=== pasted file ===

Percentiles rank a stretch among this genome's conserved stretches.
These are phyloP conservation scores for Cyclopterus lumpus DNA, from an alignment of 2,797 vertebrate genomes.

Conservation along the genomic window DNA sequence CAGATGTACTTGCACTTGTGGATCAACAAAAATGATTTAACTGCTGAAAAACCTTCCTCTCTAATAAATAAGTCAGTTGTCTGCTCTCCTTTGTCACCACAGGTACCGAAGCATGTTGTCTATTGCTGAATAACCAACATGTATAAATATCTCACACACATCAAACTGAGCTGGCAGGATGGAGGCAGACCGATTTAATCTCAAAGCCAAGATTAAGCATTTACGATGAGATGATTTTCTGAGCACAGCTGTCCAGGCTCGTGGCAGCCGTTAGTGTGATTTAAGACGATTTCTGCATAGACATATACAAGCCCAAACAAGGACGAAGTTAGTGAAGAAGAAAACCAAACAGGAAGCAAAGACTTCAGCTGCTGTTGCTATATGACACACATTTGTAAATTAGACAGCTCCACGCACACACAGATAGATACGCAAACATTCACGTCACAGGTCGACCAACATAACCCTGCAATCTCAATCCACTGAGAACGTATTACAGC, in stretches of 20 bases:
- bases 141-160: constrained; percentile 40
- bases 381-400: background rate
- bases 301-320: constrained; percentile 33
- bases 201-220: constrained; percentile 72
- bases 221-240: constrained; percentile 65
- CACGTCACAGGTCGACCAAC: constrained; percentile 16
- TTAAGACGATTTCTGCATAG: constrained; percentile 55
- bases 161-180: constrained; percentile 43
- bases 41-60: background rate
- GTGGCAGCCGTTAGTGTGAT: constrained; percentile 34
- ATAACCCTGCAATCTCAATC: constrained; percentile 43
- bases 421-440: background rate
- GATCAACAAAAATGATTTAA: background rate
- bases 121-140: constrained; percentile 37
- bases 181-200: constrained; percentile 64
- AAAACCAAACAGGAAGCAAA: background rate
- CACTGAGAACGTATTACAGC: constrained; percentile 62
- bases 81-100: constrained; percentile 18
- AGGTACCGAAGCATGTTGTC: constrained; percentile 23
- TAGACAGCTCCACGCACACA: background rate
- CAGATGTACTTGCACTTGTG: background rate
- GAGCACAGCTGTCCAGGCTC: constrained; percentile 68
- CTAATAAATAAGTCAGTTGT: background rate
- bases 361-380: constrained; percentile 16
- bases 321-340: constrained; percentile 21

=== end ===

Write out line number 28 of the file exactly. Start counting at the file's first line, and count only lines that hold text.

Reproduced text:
- bases 321-340: constrained; percentile 21